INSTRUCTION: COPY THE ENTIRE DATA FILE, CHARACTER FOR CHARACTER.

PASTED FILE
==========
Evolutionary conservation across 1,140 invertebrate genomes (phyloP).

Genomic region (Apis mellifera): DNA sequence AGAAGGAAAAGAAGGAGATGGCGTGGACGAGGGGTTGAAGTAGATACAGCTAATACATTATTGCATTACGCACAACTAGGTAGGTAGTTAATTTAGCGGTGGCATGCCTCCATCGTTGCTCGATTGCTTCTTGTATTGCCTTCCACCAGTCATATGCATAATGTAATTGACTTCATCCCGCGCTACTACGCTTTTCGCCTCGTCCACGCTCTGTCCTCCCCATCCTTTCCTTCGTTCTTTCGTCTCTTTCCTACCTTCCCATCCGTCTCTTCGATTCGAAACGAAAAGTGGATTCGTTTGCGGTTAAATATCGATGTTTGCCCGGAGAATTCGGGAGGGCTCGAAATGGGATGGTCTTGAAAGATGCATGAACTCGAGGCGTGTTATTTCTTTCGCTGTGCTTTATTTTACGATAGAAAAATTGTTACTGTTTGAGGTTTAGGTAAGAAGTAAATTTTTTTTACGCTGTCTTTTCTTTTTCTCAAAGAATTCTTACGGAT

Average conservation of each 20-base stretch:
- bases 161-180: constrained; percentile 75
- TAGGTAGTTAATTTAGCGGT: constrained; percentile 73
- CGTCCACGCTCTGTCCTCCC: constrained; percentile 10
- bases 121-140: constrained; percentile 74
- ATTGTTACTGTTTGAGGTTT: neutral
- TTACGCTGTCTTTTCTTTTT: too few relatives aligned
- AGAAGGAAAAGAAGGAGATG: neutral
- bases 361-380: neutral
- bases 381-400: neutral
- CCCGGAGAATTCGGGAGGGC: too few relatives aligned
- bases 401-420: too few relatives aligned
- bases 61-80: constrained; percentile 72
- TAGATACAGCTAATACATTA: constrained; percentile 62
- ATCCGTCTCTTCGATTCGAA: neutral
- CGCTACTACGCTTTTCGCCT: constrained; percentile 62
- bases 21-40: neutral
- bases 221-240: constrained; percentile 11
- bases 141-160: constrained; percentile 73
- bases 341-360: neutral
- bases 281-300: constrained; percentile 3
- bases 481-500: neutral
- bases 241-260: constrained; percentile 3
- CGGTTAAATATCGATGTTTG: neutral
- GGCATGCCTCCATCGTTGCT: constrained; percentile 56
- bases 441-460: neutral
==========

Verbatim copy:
Evolutionary conservation across 1,140 invertebrate genomes (phyloP).

Genomic region (Apis mellifera): DNA sequence AGAAGGAAAAGAAGGAGATGGCGTGGACGAGGGGTTGAAGTAGATACAGCTAATACATTATTGCATTACGCACAACTAGGTAGGTAGTTAATTTAGCGGTGGCATGCCTCCATCGTTGCTCGATTGCTTCTTGTATTGCCTTCCACCAGTCATATGCATAATGTAATTGACTTCATCCCGCGCTACTACGCTTTTCGCCTCGTCCACGCTCTGTCCTCCCCATCCTTTCCTTCGTTCTTTCGTCTCTTTCCTACCTTCCCATCCGTCTCTTCGATTCGAAACGAAAAGTGGATTCGTTTGCGGTTAAATATCGATGTTTGCCCGGAGAATTCGGGAGGGCTCGAAATGGGATGGTCTTGAAAGATGCATGAACTCGAGGCGTGTTATTTCTTTCGCTGTGCTTTATTTTACGATAGAAAAATTGTTACTGTTTGAGGTTTAGGTAAGAAGTAAATTTTTTTTACGCTGTCTTTTCTTTTTCTCAAAGAATTCTTACGGAT

Average conservation of each 20-base stretch:
- bases 161-180: constrained; percentile 75
- TAGGTAGTTAATTTAGCGGT: constrained; percentile 73
- CGTCCACGCTCTGTCCTCCC: constrained; percentile 10
- bases 121-140: constrained; percentile 74
- ATTGTTACTGTTTGAGGTTT: neutral
- TTACGCTGTCTTTTCTTTTT: too few relatives aligned
- AGAAGGAAAAGAAGGAGATG: neutral
- bases 361-380: neutral
- bases 381-400: neutral
- CCCGGAGAATTCGGGAGGGC: too few relatives aligned
- bases 401-420: too few relatives aligned
- bases 61-80: constrained; percentile 72
- TAGATACAGCTAATACATTA: constrained; percentile 62
- ATCCGTCTCTTCGATTCGAA: neutral
- CGCTACTACGCTTTTCGCCT: constrained; percentile 62
- bases 21-40: neutral
- bases 221-240: constrained; percentile 11
- bases 141-160: constrained; percentile 73
- bases 341-360: neutral
- bases 281-300: constrained; percentile 3
- bases 481-500: neutral
- bases 241-260: constrained; percentile 3
- CGGTTAAATATCGATGTTTG: neutral
- GGCATGCCTCCATCGTTGCT: constrained; percentile 56
- bases 441-460: neutral